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Storiesofchange
02

No arms, legs but spirit high

Published on: Sunday 15th Jan 2017
No arms, legs but spirit high Photo: ActionAid

The brutal attack on Bant Singh Jagger of Jhabbar village of Mansa District because he had the audacity to fight and ensure jail for two Jat boys and the woman who aided them in the rape of his 17-year-old daughter is a classic example of how far the upper caste will go to silence those of a lower caste. Bant Singh’s one leg and two hands were severed and he is unable to use the second leg because it still has a broken bone and is mutilated. He has to be carried by two persons or be put in a wheel chair and pushed around.

A man of traditional values, Bant Singh opposed sexual advances by boys to his daughter. In 2002, two Jat boys of 20 and 22 years sought the assistance of a Dalit woman of the same village to lure the young girl. The woman called the girl and requested her assistance in collecting water. The boys were in her house and pounced on her. It took a whole month to file an FIR on the rape because the panchayat put pressure on Bant Singh to sort out the issue in the village and not take it to the police. In fact he was offered Rs 10 lakhs and three kilas (acres) land to sort it out of court which he refused.

Fourteen NGOs rallied around the family to ensure justice. Volunteers for Social Justice (VSJ), a partner organisation of ActionAid India, was the first to support him, followed by Dalit leader Kanshi Ram of the BSP.  Sukhvinder Singh, advocate working with the ActionAid India project in Bhathinda, fought the case for Bant Singh.  In 2004 life sentence was given to both boys and the woman.

In January 2006, Bant Singh, a leftist, on his way to invite people to a rally on a cycle was stopped by 15 people of upper caste, seven of who attached him. “It was a plain upper caste versus lower caste issue,” says Bant Singh lying on a charpoi playing with his month and half old granddaughter. After the attack they called Beant Singh in his village to inform him that Bant Singh had been attacked and his hands and legs cut off. Bant Singh was admitted to Mansa Civil Hospital, and when gangrene set in moved to Patiala hospital and from there to the PGI in Chandigarh where he stayed for two and a half months. He was even admitted to St Stephen’s hospital in Delhi where with international and national financial and technical help, prosthesis were made and fitted where possible to his severed limbs. But they did not work and today they are just display items.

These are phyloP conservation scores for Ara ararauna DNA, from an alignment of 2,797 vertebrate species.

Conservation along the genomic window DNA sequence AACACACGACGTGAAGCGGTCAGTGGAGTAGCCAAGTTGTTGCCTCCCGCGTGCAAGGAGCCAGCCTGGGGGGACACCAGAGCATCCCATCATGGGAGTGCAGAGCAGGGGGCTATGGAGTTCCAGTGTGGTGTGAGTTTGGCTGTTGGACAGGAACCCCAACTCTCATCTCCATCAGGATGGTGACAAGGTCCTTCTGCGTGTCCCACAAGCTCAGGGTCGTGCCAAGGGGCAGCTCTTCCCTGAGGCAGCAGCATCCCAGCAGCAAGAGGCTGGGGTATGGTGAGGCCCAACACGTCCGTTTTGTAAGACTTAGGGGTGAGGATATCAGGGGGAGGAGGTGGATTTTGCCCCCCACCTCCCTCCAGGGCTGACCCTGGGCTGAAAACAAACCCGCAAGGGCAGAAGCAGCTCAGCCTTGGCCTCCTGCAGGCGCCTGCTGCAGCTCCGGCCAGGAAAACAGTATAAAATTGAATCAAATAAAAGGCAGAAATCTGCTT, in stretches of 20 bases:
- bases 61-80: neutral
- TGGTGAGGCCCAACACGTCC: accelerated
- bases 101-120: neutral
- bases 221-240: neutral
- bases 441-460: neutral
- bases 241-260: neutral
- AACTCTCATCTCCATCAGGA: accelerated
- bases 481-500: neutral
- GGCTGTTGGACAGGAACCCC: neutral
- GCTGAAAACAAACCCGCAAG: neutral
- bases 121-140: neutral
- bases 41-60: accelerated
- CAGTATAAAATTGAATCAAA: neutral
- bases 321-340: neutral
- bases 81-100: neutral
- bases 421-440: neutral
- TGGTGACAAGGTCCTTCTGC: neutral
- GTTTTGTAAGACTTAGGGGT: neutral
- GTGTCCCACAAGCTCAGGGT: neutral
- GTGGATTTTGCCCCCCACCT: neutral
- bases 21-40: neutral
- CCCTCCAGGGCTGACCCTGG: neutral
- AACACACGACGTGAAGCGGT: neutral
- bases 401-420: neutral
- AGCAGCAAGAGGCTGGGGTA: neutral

A spirited and gutsy person, Bant Singh, can still take on the world. Despite all his troubles, he has conducted the marriage of four of his eight children. In fact the daughter who was raped was the first to be married—even before the life sentence was served on the rapists. Her in-laws were informed of all that she had been through and accepted her. Despite all her travails the girl has shown leadership qualities and has donned the mantle for the underdogs.

Bant Singh used to sing at cultural functions and public platforms before he was attacked. He still sings about the conditions of the people of Punjab, the inequities in society and ruthlessness of the rich and upper caste.

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